As the new hire progresses through their training period, you’ll lengthen the distance between mile markers. Have a plan for those first two days; what happens at the end of the first two weeks; the first six weeks; the first 6 months; and the first 12 months?

Packaging Your Plan

All of these things should be packaged in an easy to reference location. You don’t want to build this system and file it away to forget it. You want it to be easily accessible. It’s a lot of work to get it there but you can do it, especially if you ARE the trail blazer. The toughest part is just having the time and the ability to do it. If you feel like you might not have the time or you are discovering that maybe you are the type of person that prefers following an existing trail, but you know you want this stuff, there is help. I can help you build out your company playbooks and add video to them like the plan in this article. If you’re curious about what this looks like, I recommend getting on my calendar for a quick chat. Go to HAKES.DIGITAL to book a time or just message me in the chat.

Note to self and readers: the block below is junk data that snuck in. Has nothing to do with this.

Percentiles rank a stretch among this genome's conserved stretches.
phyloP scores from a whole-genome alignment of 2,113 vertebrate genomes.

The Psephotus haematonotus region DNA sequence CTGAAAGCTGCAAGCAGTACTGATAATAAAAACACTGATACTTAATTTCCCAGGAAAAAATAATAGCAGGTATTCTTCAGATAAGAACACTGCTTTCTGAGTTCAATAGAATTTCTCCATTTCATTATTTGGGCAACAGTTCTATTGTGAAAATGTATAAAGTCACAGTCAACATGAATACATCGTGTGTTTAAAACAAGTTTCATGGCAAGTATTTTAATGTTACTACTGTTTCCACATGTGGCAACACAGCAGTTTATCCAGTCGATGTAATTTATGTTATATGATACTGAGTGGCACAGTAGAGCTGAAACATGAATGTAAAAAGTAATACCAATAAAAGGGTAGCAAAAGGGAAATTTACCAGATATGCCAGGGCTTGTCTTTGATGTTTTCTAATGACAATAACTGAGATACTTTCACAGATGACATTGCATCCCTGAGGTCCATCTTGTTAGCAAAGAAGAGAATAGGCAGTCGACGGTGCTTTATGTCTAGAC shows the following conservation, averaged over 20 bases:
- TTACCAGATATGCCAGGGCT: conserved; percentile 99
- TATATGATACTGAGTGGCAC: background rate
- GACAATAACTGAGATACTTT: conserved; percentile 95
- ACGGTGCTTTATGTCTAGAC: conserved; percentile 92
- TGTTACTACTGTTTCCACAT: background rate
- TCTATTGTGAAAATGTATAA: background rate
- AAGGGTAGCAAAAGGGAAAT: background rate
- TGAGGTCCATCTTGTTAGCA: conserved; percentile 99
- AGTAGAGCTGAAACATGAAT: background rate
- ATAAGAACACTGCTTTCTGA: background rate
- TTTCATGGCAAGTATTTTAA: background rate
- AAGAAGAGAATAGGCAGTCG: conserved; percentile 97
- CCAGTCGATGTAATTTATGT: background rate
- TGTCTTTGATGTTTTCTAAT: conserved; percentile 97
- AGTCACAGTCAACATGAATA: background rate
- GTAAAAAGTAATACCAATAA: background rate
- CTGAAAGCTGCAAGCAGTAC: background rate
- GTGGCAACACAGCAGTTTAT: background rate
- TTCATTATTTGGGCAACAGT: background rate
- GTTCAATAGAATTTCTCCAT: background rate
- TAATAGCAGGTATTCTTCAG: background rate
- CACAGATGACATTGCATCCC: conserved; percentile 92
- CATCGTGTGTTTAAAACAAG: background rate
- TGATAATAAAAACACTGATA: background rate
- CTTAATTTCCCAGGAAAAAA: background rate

Author of Sprint | Craftsman Painter